Student: (Was Burroughs thinking that if they did that to you, you would either be… Was he was thinking that possibly, that if you turned into a spirit, the ghost could be like that and you could still be like that, and..)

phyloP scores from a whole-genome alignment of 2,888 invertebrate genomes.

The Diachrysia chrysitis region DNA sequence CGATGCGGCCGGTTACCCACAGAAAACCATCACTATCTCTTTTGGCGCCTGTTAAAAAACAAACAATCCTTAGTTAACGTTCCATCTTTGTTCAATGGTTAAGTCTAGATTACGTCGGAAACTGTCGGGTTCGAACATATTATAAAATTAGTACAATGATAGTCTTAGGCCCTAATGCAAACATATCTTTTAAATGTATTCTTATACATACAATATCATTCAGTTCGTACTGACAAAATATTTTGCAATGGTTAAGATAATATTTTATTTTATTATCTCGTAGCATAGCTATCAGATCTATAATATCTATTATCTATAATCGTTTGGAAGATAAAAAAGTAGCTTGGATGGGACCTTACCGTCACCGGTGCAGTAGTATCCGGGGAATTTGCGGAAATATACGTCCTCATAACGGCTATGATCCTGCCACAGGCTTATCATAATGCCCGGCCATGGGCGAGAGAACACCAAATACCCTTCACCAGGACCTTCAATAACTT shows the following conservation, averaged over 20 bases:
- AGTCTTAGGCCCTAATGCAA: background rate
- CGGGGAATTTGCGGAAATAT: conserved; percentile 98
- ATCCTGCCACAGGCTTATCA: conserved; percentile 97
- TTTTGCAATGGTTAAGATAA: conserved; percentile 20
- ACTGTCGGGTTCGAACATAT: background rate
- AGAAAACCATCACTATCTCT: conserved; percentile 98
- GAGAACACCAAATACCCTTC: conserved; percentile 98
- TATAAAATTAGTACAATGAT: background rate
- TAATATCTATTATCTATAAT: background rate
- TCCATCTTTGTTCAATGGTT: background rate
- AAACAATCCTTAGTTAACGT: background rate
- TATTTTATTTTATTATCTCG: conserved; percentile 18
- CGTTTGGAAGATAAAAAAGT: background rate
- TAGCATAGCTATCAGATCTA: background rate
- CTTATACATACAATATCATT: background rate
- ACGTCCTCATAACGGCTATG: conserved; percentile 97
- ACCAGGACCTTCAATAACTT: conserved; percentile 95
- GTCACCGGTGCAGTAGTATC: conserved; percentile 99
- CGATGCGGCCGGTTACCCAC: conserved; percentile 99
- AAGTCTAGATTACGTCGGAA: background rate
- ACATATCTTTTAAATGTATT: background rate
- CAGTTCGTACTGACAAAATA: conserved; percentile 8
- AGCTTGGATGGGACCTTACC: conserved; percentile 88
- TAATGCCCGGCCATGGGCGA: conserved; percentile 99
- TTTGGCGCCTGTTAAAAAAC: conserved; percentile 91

AG: No, he was saying that.. You could.. Burroughs, see, was not sure whether there was a soul or not. That’s really interesting. We’ve been talking about that over the last year, Because I’ve been taking the non-theistic Buddhist point of view that there is no anatta (“an” – no, or, like, “a“-theist, “an“-atman, atman, soul, you know? – ultimate essence?) So Burroughs, because of his cut-up procedure, I always thought, I assumed he thought , “Well, anything that occurred, you can cut it up, and so therefore you’re liberating yourself from sensations and “apparent sensory phenomena” (quote-unquote – apparent sensory phenomena), therefore he has the same position that of open blue space as being the ulimate mind. In other words, no person, no solidification, no reference point. However, recently, last year, he was standing around his apartment, muttering about the trouble with the radiation is (that) it is a killer of souls, quoting (J.Robert) Oppenheimer’s first remarks when he saw the Atomic explosion at Los Alamos, (or wherever – where was the first one? – I forgot). So Burroughs was theorizing that the trouble with the nuclear technology, nuclear mill, the nuclear mill, the trouble with that is that at that high level of heat or intensity there may be some rareified thing, some rareified emanation of the body which might be equivalent to a soul. And that the trouble of dying from atomic blast, as distinct from a knife, bad pork, falling off a roof, sinking in the ocean, shot in the heart, the trouble with the atomic is that it might burn up the soul, burn up that little evanescent material, figment. Well, it’s just an interesting idea.